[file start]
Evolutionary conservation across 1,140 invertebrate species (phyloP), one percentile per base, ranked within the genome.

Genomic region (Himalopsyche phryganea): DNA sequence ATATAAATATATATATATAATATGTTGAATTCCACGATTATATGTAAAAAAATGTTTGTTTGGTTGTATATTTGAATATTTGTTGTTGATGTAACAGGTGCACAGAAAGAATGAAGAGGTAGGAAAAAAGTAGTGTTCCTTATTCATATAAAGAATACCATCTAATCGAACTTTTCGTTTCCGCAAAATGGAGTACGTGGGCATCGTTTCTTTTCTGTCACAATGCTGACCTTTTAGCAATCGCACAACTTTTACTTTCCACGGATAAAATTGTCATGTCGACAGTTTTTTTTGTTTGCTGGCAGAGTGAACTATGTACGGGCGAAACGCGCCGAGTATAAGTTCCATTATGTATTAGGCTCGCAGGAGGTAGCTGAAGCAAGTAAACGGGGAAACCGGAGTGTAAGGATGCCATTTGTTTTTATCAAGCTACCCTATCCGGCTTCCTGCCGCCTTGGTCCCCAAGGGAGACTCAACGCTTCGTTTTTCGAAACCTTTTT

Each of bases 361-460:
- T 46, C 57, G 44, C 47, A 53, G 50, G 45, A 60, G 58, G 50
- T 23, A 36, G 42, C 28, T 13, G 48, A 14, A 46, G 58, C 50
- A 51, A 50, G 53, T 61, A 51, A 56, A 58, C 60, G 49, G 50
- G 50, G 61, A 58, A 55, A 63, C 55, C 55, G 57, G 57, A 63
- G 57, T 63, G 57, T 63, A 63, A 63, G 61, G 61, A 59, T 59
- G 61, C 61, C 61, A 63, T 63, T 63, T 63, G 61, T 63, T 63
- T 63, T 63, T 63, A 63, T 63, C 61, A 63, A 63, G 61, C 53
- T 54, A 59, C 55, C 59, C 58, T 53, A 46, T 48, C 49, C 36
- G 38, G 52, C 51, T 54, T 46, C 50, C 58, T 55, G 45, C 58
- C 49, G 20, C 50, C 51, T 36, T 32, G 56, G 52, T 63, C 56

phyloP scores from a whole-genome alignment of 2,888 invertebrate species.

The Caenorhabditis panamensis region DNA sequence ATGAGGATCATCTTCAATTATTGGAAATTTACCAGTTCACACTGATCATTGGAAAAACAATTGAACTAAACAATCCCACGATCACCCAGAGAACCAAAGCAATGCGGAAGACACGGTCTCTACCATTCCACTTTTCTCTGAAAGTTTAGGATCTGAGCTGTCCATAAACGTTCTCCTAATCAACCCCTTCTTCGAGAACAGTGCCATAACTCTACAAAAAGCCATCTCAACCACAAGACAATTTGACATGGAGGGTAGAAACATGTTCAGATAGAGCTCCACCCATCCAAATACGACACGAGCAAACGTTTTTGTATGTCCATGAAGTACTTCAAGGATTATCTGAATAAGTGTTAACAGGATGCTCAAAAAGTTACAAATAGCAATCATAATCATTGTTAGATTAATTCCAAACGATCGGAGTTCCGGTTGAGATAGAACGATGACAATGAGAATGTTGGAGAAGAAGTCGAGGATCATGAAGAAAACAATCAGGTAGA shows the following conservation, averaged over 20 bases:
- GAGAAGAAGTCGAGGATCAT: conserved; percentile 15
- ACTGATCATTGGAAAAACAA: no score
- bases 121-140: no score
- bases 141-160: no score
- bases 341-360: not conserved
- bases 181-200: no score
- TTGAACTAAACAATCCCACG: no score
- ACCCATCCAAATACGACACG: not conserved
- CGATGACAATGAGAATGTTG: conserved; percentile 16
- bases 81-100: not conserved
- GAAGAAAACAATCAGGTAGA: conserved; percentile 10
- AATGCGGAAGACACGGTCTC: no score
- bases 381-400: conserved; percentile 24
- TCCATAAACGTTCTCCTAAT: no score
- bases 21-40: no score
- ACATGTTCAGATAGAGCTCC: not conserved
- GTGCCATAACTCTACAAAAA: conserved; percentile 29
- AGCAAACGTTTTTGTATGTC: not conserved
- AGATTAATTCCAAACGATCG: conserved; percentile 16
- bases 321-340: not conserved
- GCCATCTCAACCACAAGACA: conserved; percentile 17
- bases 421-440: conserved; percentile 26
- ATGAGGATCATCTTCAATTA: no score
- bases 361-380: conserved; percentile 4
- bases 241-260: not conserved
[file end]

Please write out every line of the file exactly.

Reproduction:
Evolutionary conservation across 1,140 invertebrate species (phyloP), one percentile per base, ranked within the genome.

Genomic region (Himalopsyche phryganea): DNA sequence ATATAAATATATATATATAATATGTTGAATTCCACGATTATATGTAAAAAAATGTTTGTTTGGTTGTATATTTGAATATTTGTTGTTGATGTAACAGGTGCACAGAAAGAATGAAGAGGTAGGAAAAAAGTAGTGTTCCTTATTCATATAAAGAATACCATCTAATCGAACTTTTCGTTTCCGCAAAATGGAGTACGTGGGCATCGTTTCTTTTCTGTCACAATGCTGACCTTTTAGCAATCGCACAACTTTTACTTTCCACGGATAAAATTGTCATGTCGACAGTTTTTTTTGTTTGCTGGCAGAGTGAACTATGTACGGGCGAAACGCGCCGAGTATAAGTTCCATTATGTATTAGGCTCGCAGGAGGTAGCTGAAGCAAGTAAACGGGGAAACCGGAGTGTAAGGATGCCATTTGTTTTTATCAAGCTACCCTATCCGGCTTCCTGCCGCCTTGGTCCCCAAGGGAGACTCAACGCTTCGTTTTTCGAAACCTTTTT

Each of bases 361-460:
- T 46, C 57, G 44, C 47, A 53, G 50, G 45, A 60, G 58, G 50
- T 23, A 36, G 42, C 28, T 13, G 48, A 14, A 46, G 58, C 50
- A 51, A 50, G 53, T 61, A 51, A 56, A 58, C 60, G 49, G 50
- G 50, G 61, A 58, A 55, A 63, C 55, C 55, G 57, G 57, A 63
- G 57, T 63, G 57, T 63, A 63, A 63, G 61, G 61, A 59, T 59
- G 61, C 61, C 61, A 63, T 63, T 63, T 63, G 61, T 63, T 63
- T 63, T 63, T 63, A 63, T 63, C 61, A 63, A 63, G 61, C 53
- T 54, A 59, C 55, C 59, C 58, T 53, A 46, T 48, C 49, C 36
- G 38, G 52, C 51, T 54, T 46, C 50, C 58, T 55, G 45, C 58
- C 49, G 20, C 50, C 51, T 36, T 32, G 56, G 52, T 63, C 56

phyloP scores from a whole-genome alignment of 2,888 invertebrate species.

The Caenorhabditis panamensis region DNA sequence ATGAGGATCATCTTCAATTATTGGAAATTTACCAGTTCACACTGATCATTGGAAAAACAATTGAACTAAACAATCCCACGATCACCCAGAGAACCAAAGCAATGCGGAAGACACGGTCTCTACCATTCCACTTTTCTCTGAAAGTTTAGGATCTGAGCTGTCCATAAACGTTCTCCTAATCAACCCCTTCTTCGAGAACAGTGCCATAACTCTACAAAAAGCCATCTCAACCACAAGACAATTTGACATGGAGGGTAGAAACATGTTCAGATAGAGCTCCACCCATCCAAATACGACACGAGCAAACGTTTTTGTATGTCCATGAAGTACTTCAAGGATTATCTGAATAAGTGTTAACAGGATGCTCAAAAAGTTACAAATAGCAATCATAATCATTGTTAGATTAATTCCAAACGATCGGAGTTCCGGTTGAGATAGAACGATGACAATGAGAATGTTGGAGAAGAAGTCGAGGATCATGAAGAAAACAATCAGGTAGA shows the following conservation, averaged over 20 bases:
- GAGAAGAAGTCGAGGATCAT: conserved; percentile 15
- ACTGATCATTGGAAAAACAA: no score
- bases 121-140: no score
- bases 141-160: no score
- bases 341-360: not conserved
- bases 181-200: no score
- TTGAACTAAACAATCCCACG: no score
- ACCCATCCAAATACGACACG: not conserved
- CGATGACAATGAGAATGTTG: conserved; percentile 16
- bases 81-100: not conserved
- GAAGAAAACAATCAGGTAGA: conserved; percentile 10
- AATGCGGAAGACACGGTCTC: no score
- bases 381-400: conserved; percentile 24
- TCCATAAACGTTCTCCTAAT: no score
- bases 21-40: no score
- ACATGTTCAGATAGAGCTCC: not conserved
- GTGCCATAACTCTACAAAAA: conserved; percentile 29
- AGCAAACGTTTTTGTATGTC: not conserved
- AGATTAATTCCAAACGATCG: conserved; percentile 16
- bases 321-340: not conserved
- GCCATCTCAACCACAAGACA: conserved; percentile 17
- bases 421-440: conserved; percentile 26
- ATGAGGATCATCTTCAATTA: no score
- bases 361-380: conserved; percentile 4
- bases 241-260: not conserved